Banning books. Out of all the moves governments could make, out of all the important decisions they could debate over, books in schools (and their content) seem to make it at the top of the list. The recent bans on certain literature in schools, such as Art Spiegleman’s 1980 novel Maus by The Tennessee School Board, has sparked controversy across the country. Though the days of book burnings may be behind us, schools and libraries have since become the new battlegrounds for the war on books.
What’s more worrying, “over the past year, book challenges and bans have reached levels not seen in decades,” according to officials at the American Library Association’s (ALA) website on banned and challenged books, and the National Coalition Against Censorship (NCAC). The Guardian reported that the uptick and “unprecedented rise” of book banning listed 330 unique new cases between 1 September to 30 November of 2021 alone, “more than double the number for the whole of 2020.”
Investigating the topic, the New York Post tracked one story from Stephana Ferrell, which, unfortunately, represents many across the US. Ferrell’s political activism was mostly limited to the “occasional email” to city officials. That was until the change in Orange County, Florida, with an objection raised to cartoonist and writer Maia Kobabe’s graphic novel Gender Queer: A Memoir. The county decided to scrap the text from high school shelves last fall and sent activists like Ferrell into an uproar.
“By winter break, we realised this was happening all over the state and needed to start a project to rally parents to protect access to information and ideas in school,” said Ferrell.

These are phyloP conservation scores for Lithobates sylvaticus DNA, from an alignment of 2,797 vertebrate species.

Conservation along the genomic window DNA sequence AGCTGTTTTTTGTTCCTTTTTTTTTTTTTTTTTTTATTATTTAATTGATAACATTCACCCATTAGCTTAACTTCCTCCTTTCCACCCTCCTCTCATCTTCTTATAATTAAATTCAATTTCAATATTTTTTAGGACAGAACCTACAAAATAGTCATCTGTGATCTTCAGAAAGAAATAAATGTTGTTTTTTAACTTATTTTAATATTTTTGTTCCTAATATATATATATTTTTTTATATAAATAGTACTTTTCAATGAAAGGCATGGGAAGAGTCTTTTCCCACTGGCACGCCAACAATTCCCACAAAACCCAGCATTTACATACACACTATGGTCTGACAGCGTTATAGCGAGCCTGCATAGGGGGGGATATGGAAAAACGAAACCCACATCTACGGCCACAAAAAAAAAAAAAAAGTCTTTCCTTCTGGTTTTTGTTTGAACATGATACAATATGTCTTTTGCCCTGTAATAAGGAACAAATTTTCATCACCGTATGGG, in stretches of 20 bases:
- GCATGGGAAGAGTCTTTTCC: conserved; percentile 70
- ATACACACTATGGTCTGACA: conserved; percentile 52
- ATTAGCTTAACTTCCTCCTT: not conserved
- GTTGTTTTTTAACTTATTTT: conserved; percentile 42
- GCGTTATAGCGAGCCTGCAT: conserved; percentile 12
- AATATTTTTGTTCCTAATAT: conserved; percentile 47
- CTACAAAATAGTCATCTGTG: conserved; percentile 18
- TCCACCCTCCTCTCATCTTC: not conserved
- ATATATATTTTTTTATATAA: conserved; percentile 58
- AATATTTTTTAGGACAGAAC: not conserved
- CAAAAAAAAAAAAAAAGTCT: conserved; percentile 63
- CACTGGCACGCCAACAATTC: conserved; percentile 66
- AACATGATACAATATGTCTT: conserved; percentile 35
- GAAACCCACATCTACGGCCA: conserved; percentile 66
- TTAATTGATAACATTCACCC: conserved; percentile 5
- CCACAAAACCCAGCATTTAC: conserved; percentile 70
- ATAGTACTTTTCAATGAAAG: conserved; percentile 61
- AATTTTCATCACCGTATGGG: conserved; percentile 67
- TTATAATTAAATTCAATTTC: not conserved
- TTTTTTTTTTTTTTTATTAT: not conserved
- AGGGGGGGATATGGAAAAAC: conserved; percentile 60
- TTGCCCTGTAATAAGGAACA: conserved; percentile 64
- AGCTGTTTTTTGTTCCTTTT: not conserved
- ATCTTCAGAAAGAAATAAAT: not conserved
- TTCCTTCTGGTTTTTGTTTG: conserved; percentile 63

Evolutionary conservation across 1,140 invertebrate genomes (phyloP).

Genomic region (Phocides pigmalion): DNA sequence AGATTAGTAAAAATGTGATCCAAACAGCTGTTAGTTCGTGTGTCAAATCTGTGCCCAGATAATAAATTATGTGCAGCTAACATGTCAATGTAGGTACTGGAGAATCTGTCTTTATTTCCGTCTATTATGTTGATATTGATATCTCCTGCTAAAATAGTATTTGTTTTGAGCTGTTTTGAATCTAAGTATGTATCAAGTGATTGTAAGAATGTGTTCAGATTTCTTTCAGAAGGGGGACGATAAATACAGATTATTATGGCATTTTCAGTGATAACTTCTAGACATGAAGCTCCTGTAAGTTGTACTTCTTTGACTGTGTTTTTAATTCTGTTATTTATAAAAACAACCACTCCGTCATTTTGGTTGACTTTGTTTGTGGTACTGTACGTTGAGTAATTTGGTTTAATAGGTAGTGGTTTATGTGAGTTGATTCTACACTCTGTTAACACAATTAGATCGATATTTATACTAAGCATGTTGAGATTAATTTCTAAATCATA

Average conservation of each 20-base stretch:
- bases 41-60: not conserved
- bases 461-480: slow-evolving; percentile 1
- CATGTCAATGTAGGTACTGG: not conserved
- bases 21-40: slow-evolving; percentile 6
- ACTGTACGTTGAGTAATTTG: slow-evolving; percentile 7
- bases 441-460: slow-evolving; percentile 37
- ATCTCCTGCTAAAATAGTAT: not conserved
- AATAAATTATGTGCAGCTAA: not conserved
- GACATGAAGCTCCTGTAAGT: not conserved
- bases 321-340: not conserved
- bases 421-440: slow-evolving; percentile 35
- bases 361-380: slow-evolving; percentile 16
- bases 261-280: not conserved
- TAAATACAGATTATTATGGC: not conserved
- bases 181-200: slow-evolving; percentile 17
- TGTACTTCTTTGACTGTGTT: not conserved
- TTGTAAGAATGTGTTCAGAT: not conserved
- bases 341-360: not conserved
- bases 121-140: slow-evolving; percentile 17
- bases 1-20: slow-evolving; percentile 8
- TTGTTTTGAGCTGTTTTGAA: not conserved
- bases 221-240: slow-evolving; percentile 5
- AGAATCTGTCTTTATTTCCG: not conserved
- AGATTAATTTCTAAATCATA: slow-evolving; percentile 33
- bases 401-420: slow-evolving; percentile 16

The Florida Library Association (FLA) released a statement on 24 January 2022 that discussed the freedom to read for all library patrons. “Library materials are carefully selected by trained professionals who follow established collection development policies and professional standards,” it read.
“Banning, removing, or censoring material also violates the library patron’s right to intellectual freedom and their freedom to read,” the statement continued.
The ALA doesn’t support banning books, but on the ground individual librarians are also having to come up with ways themselves to combat the growing issue. “I can’t name a single librarian who’s okay with book banning,” said Amanda Oliver, writer and author of the wake-up call Overdue: Reckoning With the Public Library, which was released on 22 March 2022.
Now onto the forbidden authors we recommend you read while you still can:
Among the many books of the banned, Xtra* magazine’s listing of Flamer is a graphic novel that draws on Curato’s real-life experiences during the tender and trialling time of middle and high school. The protagonist Aiden Navarro “navigates friendships, bullies and a boy he can’t stop thinking about while at camp.”
Speaking to Xtra*, Curato explained that schools in Texas have been at the forefront of pushing Flamer’s ban status. “There is a consistent pattern of books for and/or by BIPOC and queer people. My book fits the profile,” he explained.
You didn’t really think I could get through this list without mentioning my favourite horror author, right? King has a plethora of books that have been banned, and even adaptations of his works in film have had their own series of roadblocks—The Shining (adapted by Stanley Kubrick) and Carrie come to mind. Though I prefer the film counterparts more than their original books, one fiction work by King stands out among the rest: Rage, which is so controversial it’s been out of print for 20 years, according to Screen Rant.
This case is strange since Rage’s content wasn’t unlike the common horrors of King’s other works. That being said, the “five separate real-life incidents of school shootings or classroom hostage-takings that appeared to be directly inspired by the story,” as Screen Rant took note of, may have had something to do with its banned status…